2012 has made their budgets too tight to offer teachers raises or other perks.
Pittsburgh City schools start planning
April 13, 2012
By Eleanor Chute / Pittsburgh
About one in four classroom teachers in Pittsburgh Public Schools today will
get an email saying the teacher won't be working in the same building in the
fall. Issuing 450 building displacement
notices is the first step in putting into effect the district's cost-saving
plan that is expected to result in an unprecedented number of teacher layoffs
for the district
The district plans to reduce its force of 2,245 professionals represented
by the Pittsburgh Federation of Teachers -- including teachers, counselors and
social workers -- by about 400.
UPPER DARBY — An
estimated $4 million will be shaved off the 2012-2013 Upper Darby School
District budget if school directors approve a proposal to cut staff and
elementary and middle school classes in the areas of art, music, physical
education and library. District
officials blamed the governor’s lack of support to public education, No Child
Left Behind and the millions of dollars it costs to fund charter schools for
UPPER DARBY — By
daybreak Thursday a Facebook page was up and running to address the elimination
of the “specials” classes of art, music, gym and library in the Upper Darby
School District’s elementary and middle schools.
The “Save the Music in Upper Darby” Facebook
page lists comments posted by thousands of community members concerned with the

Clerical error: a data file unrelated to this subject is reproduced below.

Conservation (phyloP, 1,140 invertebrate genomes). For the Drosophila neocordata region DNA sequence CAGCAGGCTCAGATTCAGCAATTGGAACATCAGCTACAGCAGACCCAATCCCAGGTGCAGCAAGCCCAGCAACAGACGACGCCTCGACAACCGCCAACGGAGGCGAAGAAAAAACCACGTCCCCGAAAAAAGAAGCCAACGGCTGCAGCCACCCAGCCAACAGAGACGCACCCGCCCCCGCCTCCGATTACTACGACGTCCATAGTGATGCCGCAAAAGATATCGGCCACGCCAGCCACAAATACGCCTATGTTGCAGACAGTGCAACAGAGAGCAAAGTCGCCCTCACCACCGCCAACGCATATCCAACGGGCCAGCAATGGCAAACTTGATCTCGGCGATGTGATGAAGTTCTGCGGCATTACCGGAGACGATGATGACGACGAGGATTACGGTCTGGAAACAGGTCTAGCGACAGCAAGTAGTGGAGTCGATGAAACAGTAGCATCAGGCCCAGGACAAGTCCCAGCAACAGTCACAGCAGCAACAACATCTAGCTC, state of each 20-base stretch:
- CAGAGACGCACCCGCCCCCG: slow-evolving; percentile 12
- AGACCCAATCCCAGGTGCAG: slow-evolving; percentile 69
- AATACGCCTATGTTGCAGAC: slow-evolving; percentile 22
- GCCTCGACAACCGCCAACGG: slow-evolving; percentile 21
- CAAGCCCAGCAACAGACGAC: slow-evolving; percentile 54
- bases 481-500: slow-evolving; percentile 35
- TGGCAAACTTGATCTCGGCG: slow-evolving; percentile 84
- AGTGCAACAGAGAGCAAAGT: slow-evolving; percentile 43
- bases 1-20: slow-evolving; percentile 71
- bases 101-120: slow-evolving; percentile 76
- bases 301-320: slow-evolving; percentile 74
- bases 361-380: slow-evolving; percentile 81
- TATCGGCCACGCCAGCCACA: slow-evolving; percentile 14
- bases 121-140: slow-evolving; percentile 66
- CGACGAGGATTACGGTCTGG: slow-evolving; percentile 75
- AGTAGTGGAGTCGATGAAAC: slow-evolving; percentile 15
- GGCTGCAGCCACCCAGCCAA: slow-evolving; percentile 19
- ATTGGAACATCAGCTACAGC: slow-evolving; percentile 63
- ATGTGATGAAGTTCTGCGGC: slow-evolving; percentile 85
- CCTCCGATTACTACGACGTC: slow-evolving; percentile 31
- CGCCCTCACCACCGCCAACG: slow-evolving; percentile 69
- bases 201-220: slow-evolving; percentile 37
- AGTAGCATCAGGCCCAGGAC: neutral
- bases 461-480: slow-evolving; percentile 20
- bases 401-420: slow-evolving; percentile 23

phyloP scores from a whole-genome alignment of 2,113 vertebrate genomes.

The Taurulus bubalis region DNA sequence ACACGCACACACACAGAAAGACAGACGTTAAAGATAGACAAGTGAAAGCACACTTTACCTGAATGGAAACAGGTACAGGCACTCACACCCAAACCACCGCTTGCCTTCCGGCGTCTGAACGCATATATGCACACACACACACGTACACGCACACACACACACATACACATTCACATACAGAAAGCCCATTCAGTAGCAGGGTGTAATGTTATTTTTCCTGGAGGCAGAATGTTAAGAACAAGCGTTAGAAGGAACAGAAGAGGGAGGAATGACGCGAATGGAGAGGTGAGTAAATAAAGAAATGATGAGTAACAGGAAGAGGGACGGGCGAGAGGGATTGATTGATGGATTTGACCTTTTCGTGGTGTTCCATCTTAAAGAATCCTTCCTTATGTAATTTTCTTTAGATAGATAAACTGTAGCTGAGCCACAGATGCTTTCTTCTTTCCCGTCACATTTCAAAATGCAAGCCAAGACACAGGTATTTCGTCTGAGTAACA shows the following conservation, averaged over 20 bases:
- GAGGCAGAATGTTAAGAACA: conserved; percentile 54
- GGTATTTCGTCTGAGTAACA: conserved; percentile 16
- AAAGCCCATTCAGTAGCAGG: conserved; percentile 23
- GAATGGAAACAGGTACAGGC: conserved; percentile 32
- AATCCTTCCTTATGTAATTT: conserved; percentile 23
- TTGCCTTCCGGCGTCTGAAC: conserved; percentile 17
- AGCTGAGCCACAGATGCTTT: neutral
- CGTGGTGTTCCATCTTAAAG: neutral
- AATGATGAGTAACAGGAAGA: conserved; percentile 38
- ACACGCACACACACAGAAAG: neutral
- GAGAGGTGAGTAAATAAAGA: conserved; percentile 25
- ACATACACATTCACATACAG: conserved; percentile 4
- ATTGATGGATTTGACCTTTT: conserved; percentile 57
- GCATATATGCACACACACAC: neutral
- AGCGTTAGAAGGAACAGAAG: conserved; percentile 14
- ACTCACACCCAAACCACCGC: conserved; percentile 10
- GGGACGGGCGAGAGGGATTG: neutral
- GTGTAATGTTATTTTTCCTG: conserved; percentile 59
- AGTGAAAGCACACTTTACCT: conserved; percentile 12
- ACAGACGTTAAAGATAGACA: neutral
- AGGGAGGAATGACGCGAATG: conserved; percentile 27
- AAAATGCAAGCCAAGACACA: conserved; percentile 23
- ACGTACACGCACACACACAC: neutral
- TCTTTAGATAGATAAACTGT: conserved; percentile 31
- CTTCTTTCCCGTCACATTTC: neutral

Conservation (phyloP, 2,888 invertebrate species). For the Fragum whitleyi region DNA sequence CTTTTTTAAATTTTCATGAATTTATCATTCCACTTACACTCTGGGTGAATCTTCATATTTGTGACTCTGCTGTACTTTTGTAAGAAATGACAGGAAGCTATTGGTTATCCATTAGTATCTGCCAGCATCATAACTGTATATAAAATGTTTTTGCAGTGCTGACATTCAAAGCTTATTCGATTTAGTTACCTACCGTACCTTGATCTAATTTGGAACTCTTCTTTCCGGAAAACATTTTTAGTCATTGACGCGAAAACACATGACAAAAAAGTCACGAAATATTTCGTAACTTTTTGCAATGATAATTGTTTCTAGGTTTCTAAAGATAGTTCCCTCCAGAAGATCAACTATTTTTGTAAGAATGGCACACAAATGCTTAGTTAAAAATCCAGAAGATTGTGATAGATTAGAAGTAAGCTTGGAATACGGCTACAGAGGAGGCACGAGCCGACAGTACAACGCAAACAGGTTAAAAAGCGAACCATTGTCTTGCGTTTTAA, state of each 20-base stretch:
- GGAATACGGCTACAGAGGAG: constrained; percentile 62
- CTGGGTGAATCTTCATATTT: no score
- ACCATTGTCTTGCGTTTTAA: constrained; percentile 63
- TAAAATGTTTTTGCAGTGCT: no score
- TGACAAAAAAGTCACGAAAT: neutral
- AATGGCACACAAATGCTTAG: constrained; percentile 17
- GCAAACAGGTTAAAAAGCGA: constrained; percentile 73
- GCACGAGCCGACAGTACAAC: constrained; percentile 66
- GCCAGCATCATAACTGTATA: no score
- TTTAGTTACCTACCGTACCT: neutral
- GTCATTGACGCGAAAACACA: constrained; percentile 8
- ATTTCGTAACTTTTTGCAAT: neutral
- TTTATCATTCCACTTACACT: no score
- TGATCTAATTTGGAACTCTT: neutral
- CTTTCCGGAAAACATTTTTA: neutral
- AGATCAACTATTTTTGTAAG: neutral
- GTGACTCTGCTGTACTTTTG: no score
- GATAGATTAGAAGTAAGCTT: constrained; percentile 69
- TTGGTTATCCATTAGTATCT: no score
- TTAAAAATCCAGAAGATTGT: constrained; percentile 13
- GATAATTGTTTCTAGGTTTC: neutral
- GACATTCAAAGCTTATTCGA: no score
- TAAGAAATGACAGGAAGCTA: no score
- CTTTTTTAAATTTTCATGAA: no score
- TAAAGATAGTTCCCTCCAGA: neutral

loss of the arts.
would love to see the taxpayers speaking up at the school board meetings,"
Take tax gripes to school boards, not state, Corbett says
Reading Eagle by The
Associated Press 4/12/12
HARRISBURG - Pennsylvanians who are concerned about rising school taxes should take
their complaints to local school boards, not the state government, Gov. Tom
Corbett said Wednesday. "I think
the taxpayers need to help themselves," Corbett replied when a caller on Philadelphia's Talk Radio
1210 WPHT asked what can be done to help ease the pressures on taxpayers.
In his monthly
appearance on the "Dom Giordano Program," the Republican governor
suggested that excessively small class sizes and overly generous contracts with
teachers unions are part of the reason many school districts are struggling
"I would love to
see the taxpayers speaking up at the school board meetings," he said.
U.D. parents will heed guv’s call to 'speak up'
Delco Times Published: Friday, April 13, 2012
the ChesterUplandSchool District
teetered on the brink of insolvency, with funds so low teachers were warned
that they might not be paid. Now Upper Darby is the latest poster child for distress in